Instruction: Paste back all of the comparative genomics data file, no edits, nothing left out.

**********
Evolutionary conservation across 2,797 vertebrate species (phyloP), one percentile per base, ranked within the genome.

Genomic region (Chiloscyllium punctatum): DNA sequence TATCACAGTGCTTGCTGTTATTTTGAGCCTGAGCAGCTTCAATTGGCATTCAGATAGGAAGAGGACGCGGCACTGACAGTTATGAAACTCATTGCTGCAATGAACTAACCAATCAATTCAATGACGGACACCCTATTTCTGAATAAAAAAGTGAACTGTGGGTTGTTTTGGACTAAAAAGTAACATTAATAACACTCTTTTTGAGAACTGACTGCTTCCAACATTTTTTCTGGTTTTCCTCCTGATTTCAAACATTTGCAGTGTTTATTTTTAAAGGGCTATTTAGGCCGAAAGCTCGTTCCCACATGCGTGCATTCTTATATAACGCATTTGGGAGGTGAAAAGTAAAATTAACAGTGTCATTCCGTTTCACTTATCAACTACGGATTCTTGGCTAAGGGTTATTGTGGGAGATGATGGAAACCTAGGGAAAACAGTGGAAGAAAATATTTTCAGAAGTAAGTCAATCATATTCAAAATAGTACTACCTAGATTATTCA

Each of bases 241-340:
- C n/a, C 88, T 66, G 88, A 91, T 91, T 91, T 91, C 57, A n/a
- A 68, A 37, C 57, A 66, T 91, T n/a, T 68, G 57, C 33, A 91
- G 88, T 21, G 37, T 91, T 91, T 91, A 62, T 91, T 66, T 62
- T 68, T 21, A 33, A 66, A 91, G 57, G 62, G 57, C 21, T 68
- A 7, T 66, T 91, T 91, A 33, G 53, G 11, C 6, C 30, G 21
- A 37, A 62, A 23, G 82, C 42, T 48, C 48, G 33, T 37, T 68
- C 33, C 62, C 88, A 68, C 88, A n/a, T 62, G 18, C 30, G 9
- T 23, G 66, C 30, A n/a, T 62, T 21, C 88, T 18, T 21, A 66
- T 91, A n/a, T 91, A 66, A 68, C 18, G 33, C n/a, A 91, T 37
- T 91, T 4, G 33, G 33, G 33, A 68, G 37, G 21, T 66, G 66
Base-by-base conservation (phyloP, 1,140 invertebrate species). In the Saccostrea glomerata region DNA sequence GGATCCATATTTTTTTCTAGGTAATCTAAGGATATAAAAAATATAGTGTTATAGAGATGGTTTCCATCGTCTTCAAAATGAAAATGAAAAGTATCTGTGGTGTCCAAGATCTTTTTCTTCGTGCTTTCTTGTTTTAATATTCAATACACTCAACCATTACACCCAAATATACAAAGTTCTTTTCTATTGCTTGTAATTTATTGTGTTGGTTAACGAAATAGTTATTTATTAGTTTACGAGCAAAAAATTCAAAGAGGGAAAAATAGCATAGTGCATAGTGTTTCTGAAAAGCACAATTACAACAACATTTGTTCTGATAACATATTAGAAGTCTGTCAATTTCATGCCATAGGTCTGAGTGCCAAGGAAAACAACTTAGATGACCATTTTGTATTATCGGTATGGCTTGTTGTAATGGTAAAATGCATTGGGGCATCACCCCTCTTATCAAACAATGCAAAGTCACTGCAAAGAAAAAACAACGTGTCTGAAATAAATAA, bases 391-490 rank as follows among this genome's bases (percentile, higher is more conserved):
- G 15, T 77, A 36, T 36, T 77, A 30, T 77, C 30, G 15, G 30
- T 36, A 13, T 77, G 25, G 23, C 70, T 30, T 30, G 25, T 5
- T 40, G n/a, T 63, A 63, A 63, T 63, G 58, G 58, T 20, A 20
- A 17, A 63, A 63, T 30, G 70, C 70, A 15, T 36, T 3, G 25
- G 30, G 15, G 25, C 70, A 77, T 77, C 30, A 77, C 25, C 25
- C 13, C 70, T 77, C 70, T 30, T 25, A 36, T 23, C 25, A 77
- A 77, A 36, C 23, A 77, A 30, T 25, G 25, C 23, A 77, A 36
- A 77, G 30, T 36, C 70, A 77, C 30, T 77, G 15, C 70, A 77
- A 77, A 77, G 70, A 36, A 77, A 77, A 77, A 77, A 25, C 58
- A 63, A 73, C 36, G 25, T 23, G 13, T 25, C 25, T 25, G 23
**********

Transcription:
Evolutionary conservation across 2,797 vertebrate species (phyloP), one percentile per base, ranked within the genome.

Genomic region (Chiloscyllium punctatum): DNA sequence TATCACAGTGCTTGCTGTTATTTTGAGCCTGAGCAGCTTCAATTGGCATTCAGATAGGAAGAGGACGCGGCACTGACAGTTATGAAACTCATTGCTGCAATGAACTAACCAATCAATTCAATGACGGACACCCTATTTCTGAATAAAAAAGTGAACTGTGGGTTGTTTTGGACTAAAAAGTAACATTAATAACACTCTTTTTGAGAACTGACTGCTTCCAACATTTTTTCTGGTTTTCCTCCTGATTTCAAACATTTGCAGTGTTTATTTTTAAAGGGCTATTTAGGCCGAAAGCTCGTTCCCACATGCGTGCATTCTTATATAACGCATTTGGGAGGTGAAAAGTAAAATTAACAGTGTCATTCCGTTTCACTTATCAACTACGGATTCTTGGCTAAGGGTTATTGTGGGAGATGATGGAAACCTAGGGAAAACAGTGGAAGAAAATATTTTCAGAAGTAAGTCAATCATATTCAAAATAGTACTACCTAGATTATTCA

Each of bases 241-340:
- C n/a, C 88, T 66, G 88, A 91, T 91, T 91, T 91, C 57, A n/a
- A 68, A 37, C 57, A 66, T 91, T n/a, T 68, G 57, C 33, A 91
- G 88, T 21, G 37, T 91, T 91, T 91, A 62, T 91, T 66, T 62
- T 68, T 21, A 33, A 66, A 91, G 57, G 62, G 57, C 21, T 68
- A 7, T 66, T 91, T 91, A 33, G 53, G 11, C 6, C 30, G 21
- A 37, A 62, A 23, G 82, C 42, T 48, C 48, G 33, T 37, T 68
- C 33, C 62, C 88, A 68, C 88, A n/a, T 62, G 18, C 30, G 9
- T 23, G 66, C 30, A n/a, T 62, T 21, C 88, T 18, T 21, A 66
- T 91, A n/a, T 91, A 66, A 68, C 18, G 33, C n/a, A 91, T 37
- T 91, T 4, G 33, G 33, G 33, A 68, G 37, G 21, T 66, G 66
Base-by-base conservation (phyloP, 1,140 invertebrate species). In the Saccostrea glomerata region DNA sequence GGATCCATATTTTTTTCTAGGTAATCTAAGGATATAAAAAATATAGTGTTATAGAGATGGTTTCCATCGTCTTCAAAATGAAAATGAAAAGTATCTGTGGTGTCCAAGATCTTTTTCTTCGTGCTTTCTTGTTTTAATATTCAATACACTCAACCATTACACCCAAATATACAAAGTTCTTTTCTATTGCTTGTAATTTATTGTGTTGGTTAACGAAATAGTTATTTATTAGTTTACGAGCAAAAAATTCAAAGAGGGAAAAATAGCATAGTGCATAGTGTTTCTGAAAAGCACAATTACAACAACATTTGTTCTGATAACATATTAGAAGTCTGTCAATTTCATGCCATAGGTCTGAGTGCCAAGGAAAACAACTTAGATGACCATTTTGTATTATCGGTATGGCTTGTTGTAATGGTAAAATGCATTGGGGCATCACCCCTCTTATCAAACAATGCAAAGTCACTGCAAAGAAAAAACAACGTGTCTGAAATAAATAA, bases 391-490 rank as follows among this genome's bases (percentile, higher is more conserved):
- G 15, T 77, A 36, T 36, T 77, A 30, T 77, C 30, G 15, G 30
- T 36, A 13, T 77, G 25, G 23, C 70, T 30, T 30, G 25, T 5
- T 40, G n/a, T 63, A 63, A 63, T 63, G 58, G 58, T 20, A 20
- A 17, A 63, A 63, T 30, G 70, C 70, A 15, T 36, T 3, G 25
- G 30, G 15, G 25, C 70, A 77, T 77, C 30, A 77, C 25, C 25
- C 13, C 70, T 77, C 70, T 30, T 25, A 36, T 23, C 25, A 77
- A 77, A 36, C 23, A 77, A 30, T 25, G 25, C 23, A 77, A 36
- A 77, G 30, T 36, C 70, A 77, C 30, T 77, G 15, C 70, A 77
- A 77, A 77, G 70, A 36, A 77, A 77, A 77, A 77, A 25, C 58
- A 63, A 73, C 36, G 25, T 23, G 13, T 25, C 25, T 25, G 23